Paradigm Shifts in Lipid Lowering - Episode 14

Statins as the Standard of Care for Patients With Dyslipidemia

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Dean Karalis, MD, provides expertise on the appropriate use of statins based on primary and secondary prevention.

Keith C. Ferdinand, MD: Dean, talk about statins. We really don’t want to overlook the benefit of that class of agents.

Dean Karalis, MD: Yeah, I don’t think we should overlook it. They are the foundation of treating this lipidemia, both for primary and secondary prevention. They’re really first-line drugs because they’re effective, they lower LDL [low-density lipoprotein] cholesterol, and they have proved outcomes.

There are 2 issues with regard to using them appropriately to get the best results in improving outcomes, and it varies both on primary and secondary prevention. In secondary prevention, we often can’t get our patients up to what are guideline-based therapy, which is high-intensity statin therapy. Norm mentioned it earlier. If you look at patients admitted with acute myocardial infarction, within 6 months to a year, more than half those patients either had their statin deintensified. They are no longer on a high or even not taking a statin.

We know that if you have an acute cardiac event, and you’re discharged from the hospital on a high-intensity statin, if you stop it or deintensify it, you significantly increase your risk of another event over time. We also know that many of the adverse effects of statins are more perceived than real. We’ve seen that in a number of clinical trials looking at placebo vs statin therapy, where the patients with placebo had as many if not more adverse effects than the people who were put on statin therapy.

Many patients who have failed 1 statin can be tried with another. We can intensify. There’s an inertia among physicians: When someone has been discharged from the hospital or their statin has not been intensified, then for an outpatient we don’t intensify it. The first thing is education, to try to get patients on maximally tolerated statin for ASCVD [atherosclerotic cardiovascular disease]. If they’re not at that LDL goal, which is less than 70 mg/dL or less than 55 mg/dL, then add on therapy.

Keith C. Ferdinand, MD: Dean, we’re not going to talk about vaccines, but the reason I mentioned them is that some of the same bad information about vaccines on social media have been related to statins for years if not decades: liver failure, cataracts. We know it can cause rhabdomyolysis in 1 of a million, especially when used inappropriately. But if you read some of these posts, it sounds as if you take a statin, you’re going to die a slow death. Do they cause liver failure and cataracts? We know the muscle toxicity is real, but how common is it?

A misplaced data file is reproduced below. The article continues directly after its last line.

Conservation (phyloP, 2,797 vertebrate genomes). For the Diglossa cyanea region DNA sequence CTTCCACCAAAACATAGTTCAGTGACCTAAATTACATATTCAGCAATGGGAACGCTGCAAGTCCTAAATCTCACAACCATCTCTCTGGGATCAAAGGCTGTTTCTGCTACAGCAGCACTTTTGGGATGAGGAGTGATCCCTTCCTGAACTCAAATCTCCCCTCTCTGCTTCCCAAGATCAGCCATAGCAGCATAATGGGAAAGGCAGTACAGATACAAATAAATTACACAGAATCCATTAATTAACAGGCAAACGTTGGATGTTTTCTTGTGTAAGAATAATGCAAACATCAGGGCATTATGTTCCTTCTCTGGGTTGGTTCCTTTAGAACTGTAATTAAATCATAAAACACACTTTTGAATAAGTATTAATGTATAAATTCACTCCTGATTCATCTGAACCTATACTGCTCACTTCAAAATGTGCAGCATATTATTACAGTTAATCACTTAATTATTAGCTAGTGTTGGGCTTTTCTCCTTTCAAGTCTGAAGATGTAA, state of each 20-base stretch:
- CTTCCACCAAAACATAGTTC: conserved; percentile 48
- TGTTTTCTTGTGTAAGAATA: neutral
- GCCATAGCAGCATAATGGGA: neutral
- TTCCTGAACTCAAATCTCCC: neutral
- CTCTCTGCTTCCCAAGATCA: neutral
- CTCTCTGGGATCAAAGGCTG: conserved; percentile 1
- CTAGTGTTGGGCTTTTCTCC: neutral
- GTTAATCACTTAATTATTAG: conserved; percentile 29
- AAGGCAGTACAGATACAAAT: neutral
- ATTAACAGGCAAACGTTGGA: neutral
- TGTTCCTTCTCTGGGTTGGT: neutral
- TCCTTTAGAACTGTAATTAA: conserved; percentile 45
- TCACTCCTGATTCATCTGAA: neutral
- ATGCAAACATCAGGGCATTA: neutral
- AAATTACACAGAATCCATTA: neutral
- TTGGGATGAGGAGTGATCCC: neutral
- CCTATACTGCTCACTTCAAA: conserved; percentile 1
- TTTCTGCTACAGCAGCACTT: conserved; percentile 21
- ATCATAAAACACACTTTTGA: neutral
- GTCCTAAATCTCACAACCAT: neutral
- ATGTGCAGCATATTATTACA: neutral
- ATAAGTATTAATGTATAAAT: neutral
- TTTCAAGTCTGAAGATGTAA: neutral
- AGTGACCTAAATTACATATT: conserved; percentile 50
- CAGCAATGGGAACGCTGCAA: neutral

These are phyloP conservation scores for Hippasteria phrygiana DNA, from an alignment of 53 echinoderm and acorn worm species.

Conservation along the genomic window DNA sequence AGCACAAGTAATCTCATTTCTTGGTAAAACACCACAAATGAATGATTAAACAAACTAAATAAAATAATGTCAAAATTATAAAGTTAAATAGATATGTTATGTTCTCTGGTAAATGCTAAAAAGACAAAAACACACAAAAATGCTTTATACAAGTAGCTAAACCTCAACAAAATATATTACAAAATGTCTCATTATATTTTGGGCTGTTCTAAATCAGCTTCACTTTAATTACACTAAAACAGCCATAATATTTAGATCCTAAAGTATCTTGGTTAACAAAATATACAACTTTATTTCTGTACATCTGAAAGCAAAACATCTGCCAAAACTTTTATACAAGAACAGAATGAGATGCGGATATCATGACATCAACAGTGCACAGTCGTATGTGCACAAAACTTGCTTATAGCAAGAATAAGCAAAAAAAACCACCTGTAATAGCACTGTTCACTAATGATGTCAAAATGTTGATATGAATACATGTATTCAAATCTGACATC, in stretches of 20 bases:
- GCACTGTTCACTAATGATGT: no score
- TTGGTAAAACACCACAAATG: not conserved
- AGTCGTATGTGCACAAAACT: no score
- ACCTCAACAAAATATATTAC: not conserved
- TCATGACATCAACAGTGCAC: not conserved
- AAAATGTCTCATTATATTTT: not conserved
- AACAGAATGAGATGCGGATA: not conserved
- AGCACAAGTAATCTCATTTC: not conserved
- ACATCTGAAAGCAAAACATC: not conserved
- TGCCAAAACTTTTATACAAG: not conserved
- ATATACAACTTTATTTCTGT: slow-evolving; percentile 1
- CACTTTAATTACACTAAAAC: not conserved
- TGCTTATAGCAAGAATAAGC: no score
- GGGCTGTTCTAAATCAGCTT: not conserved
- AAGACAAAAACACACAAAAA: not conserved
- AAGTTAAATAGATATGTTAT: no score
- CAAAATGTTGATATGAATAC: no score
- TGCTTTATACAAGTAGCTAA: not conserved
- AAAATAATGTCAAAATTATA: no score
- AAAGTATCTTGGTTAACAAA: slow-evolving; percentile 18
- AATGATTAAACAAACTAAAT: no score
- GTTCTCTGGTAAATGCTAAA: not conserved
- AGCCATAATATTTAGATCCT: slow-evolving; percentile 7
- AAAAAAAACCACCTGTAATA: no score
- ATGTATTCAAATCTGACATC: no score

Dean Karalis, MD: Yeah, so we all know that several years ago the FDA removed the warnings regarding monitoring liver function studies for statins. With regard to other adverse effects, such as cataracts, it’s really not an issue. Muscle-related symptoms occur. It’s probably real, but it’s very infrequent. Many patients can tolerate statin therapy. The problem is to overcome patients’ concerns, and that’s really a challenge in clinical practice.

The other point is, primary prevention becomes even more of an issue. It’s 1 thing to get someone who’s had a major cardiovascular event and convince them of the need to take a statin over potential adverse effects. In primary prevention it’s that much harder. Norm mentioned it earlier, but calcium scoring has also been a game changer, because it helps identify patients who really would benefit from statins. With other patients, if they have a 0 calcium score may be able to be derisked, then you can withhold statin therapy and work with lifestyle changes.

Norman Lepor, MD, FACC, FAHA, FSCAI: You talk about these antivaxxers and those people who refuse to take their statins. Natural selection will deal with them. But some patients perceive that statins are not for them. It’s not very PC to prescribe a statin these days. I am giving patients diabetes; that’s the new thing. I’m making them diabetic and other things. The patients aren’t going to take them. The reality is that the patients perceive they’re going to have an adverse effect, or they do feel an adverse effect. You’re not going to be able to shove it down their throats, and you might as well presume that you’re going to have to prescribe something else.

Keith C. Ferdinand, MD: If you enjoyed watching this HCPLive® Peer Exchange, please subscribe to our e-newsletters to receive upcoming Peer Exchanges and other great content right in your in-box. Thank you very much for listening to this program.

Transcript Edited for Clarity